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May 06, 2021

Today, we’re making the case for hand watering. While sprinklers or even drip irrigators can be convenient, they’re not always the best option for raising healthy, happy plants. We find they can even take some of the joy out of gardening.

Here’s why hand watering is a worthwhile chore for you and your garden:

1. You control when you water

The best time of day to water is in the early morning, right as the sun is coming up. By watering at this hour, you’re allowing water to penetrate the soil and subsoil without evaporating in the warm sun or cooling the soil surface down. Get in with your hose in the mornings to give your plants turgid, strong stems and leaves to carry them throughout the day.

 

2. You control where you water (at the roots!)

Water at the roots, not over the tops of your plants. Why? Firstly, overhead watering is a wasteful because your foliage isn’t as efficient at water uptake than the roots. Secondly, you don’t want soil to splash up on plants that are susceptible to fungi and disease (like tomatoes, squash and other summer, fruiting plants). Instead, direct water low to the ground to keep foliage dry and maximize water uptake in your garden.

 

3. You control the amount of water

One of the worst things you can do in the garden is overwatering or underwatering your plants. Hand watering with a hose allows you to tailor the amount of water given to each crop and to ensure that water is actually penetrating into the soil.
Try the water-wait-water technique. To do this, saturate the surface soil first, then leave it for a few minutes before watering again. This will encourage water to soak deep into the first few inches of soil. Do the finger test to get a sense that the first few inches of soil are wet. If not, go back in with your hose until you’ve got a finger-deep section of moist soil.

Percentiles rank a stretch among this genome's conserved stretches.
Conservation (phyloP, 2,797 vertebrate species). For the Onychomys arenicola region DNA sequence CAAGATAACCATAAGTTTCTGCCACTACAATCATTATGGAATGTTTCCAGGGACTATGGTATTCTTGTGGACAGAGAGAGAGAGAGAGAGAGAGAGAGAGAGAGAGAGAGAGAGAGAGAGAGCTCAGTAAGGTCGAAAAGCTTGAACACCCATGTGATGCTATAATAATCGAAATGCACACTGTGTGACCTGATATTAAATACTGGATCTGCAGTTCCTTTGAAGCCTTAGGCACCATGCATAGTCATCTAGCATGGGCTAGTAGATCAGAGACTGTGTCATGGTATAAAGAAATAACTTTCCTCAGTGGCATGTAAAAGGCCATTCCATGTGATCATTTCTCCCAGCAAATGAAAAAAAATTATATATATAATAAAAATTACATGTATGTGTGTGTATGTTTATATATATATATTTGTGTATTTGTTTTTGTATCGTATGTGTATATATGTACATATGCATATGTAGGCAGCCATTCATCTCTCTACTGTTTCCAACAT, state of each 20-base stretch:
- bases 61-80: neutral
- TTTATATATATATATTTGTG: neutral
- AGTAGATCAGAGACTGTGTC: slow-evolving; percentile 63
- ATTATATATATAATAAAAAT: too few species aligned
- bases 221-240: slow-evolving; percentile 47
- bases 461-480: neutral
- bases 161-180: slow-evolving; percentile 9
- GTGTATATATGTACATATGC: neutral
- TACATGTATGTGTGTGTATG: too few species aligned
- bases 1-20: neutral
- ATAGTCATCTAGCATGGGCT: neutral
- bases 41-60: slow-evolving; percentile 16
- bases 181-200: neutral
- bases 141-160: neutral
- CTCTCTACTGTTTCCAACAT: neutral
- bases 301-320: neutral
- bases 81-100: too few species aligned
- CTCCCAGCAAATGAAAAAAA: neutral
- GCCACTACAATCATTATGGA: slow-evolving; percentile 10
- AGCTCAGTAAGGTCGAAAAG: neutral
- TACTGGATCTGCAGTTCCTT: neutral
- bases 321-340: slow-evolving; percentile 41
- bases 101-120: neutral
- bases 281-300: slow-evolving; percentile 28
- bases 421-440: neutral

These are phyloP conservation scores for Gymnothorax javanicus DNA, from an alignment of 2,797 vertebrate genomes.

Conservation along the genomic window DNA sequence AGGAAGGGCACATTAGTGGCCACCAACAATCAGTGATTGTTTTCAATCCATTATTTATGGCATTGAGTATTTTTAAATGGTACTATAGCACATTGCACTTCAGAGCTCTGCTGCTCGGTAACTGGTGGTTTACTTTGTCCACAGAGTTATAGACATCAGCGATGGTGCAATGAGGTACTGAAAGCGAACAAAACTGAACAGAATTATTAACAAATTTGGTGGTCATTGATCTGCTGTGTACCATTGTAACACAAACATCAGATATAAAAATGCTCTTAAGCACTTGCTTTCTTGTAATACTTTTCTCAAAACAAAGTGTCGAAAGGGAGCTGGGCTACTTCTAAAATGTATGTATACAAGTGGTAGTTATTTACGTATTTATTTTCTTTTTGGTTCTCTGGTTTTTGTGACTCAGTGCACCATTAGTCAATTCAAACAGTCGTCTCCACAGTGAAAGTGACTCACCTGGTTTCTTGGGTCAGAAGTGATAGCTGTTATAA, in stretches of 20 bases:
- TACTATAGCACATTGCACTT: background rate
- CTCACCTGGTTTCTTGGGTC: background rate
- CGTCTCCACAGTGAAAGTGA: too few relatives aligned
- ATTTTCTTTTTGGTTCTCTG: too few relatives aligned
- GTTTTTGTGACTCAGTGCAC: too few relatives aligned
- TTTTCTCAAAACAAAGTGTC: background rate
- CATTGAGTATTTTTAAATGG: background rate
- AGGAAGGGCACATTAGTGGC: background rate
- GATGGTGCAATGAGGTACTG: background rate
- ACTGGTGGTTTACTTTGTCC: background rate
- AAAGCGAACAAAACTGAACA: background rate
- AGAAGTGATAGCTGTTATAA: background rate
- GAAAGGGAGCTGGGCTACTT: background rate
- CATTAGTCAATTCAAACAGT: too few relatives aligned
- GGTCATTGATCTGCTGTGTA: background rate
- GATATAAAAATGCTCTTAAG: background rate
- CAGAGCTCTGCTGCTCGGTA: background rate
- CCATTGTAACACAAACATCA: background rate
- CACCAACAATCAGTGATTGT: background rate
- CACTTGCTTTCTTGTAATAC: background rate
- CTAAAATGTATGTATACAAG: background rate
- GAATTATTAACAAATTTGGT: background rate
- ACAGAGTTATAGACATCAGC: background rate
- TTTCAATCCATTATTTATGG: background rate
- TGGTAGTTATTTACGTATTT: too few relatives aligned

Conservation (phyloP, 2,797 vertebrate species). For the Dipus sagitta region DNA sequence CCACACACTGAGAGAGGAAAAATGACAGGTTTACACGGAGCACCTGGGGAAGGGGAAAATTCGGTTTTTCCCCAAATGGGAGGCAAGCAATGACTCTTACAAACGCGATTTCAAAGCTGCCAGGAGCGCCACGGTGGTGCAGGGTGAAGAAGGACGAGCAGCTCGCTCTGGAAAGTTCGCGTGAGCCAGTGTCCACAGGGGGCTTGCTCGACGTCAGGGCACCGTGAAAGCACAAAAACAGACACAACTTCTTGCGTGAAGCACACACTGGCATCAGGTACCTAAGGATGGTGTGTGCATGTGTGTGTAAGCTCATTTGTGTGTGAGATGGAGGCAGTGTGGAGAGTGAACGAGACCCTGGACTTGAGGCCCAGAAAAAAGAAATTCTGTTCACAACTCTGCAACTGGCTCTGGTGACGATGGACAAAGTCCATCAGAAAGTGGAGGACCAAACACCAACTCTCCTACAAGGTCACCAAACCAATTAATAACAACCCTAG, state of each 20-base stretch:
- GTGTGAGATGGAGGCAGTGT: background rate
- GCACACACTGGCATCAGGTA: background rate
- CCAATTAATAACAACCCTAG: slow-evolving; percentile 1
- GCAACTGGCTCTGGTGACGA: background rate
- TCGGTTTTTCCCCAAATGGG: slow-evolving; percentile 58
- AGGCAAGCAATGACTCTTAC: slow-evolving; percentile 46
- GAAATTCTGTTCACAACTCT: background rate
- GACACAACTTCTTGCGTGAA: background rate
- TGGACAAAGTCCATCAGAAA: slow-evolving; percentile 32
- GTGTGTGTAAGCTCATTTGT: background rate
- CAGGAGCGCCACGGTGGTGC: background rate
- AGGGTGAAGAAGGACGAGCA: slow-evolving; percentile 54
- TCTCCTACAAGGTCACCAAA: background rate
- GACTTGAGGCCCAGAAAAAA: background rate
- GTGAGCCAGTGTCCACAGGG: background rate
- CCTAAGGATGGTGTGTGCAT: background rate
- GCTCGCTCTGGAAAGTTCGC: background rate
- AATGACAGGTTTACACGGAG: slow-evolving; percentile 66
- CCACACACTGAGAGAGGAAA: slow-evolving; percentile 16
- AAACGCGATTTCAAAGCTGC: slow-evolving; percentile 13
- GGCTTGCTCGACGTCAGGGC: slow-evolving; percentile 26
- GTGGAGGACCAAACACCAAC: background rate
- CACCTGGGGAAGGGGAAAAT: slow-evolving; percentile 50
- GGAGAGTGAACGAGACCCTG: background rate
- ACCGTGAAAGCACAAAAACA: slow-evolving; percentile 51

4. You can customize your watering

One of the best things about hand watering is that you can give plants the right amount of water for the stage of life they’re in. For example, imagine a vegetable garden with newly planted seedlings and tomatoes that are ready to fruit. The seedlings have shallow, narrow roots so they need a little bit of water once, if not twice, every day, applied directly to the base of the plant. On the other end of the spectrum are the tomatoes, with wide root systems and big, juicy fruits starting to develop. They need lots of water applied at and around the base of the plant. Hand watering allows you to serve the watering needs of every plant to optimize its growth.

5. You never waste water

Overhead sprinklers don’t discriminate. They give an even dosing of water to everything in their path, from your thirstiest plant to your concrete pathway. Not only is that a wasteful use of water, but it’s also a surefire way to invite weeds and slugs into areas you’d prefer stayed dry. Hand watering allows you to conserve water by directing it only where it needs to go, without any haphazard spraying or unnecessary evaporation into the air.

 

6. You don't have to fuss with gadgets and gizmos

You want to spend your time enjoying your garden, not fussing with unreliable sprinklers that clog, break, or just simply don’t get the job done. When you go the hand-watering route, all you need to bring life to your garden is to grab your hose and point.

 

7. You notice the little things

Hand watering gives you plenty of time to stop and smell the roses. Or, to stop and notice the aphids making their way through your vegetable patch. Either way, hang watering provides an opportunity to get a close look at your plants on a regular basis. This way, you can catch any concerns before they become problems. Better yet, you can catch countless beautiful moments in your garden that you would have missed with an automated watering system. 

 

  
Spend some time with your plants this season and try out hand watering. Chances are, you’ll find yourself looking forward to your morning watering sessions. It’s the perfect time to enjoy the serenity of your garden and appreciate the results of your attentive care.

1 Response

Dan Lewis
Dan Lewis

June 03, 2021

This is exactly how I water my yard. It gives me a chance to inspect all my little plant babies. Sometimes the time it takes seems high, but the activity always slows me down and helps me get into a more zen frame of mind.

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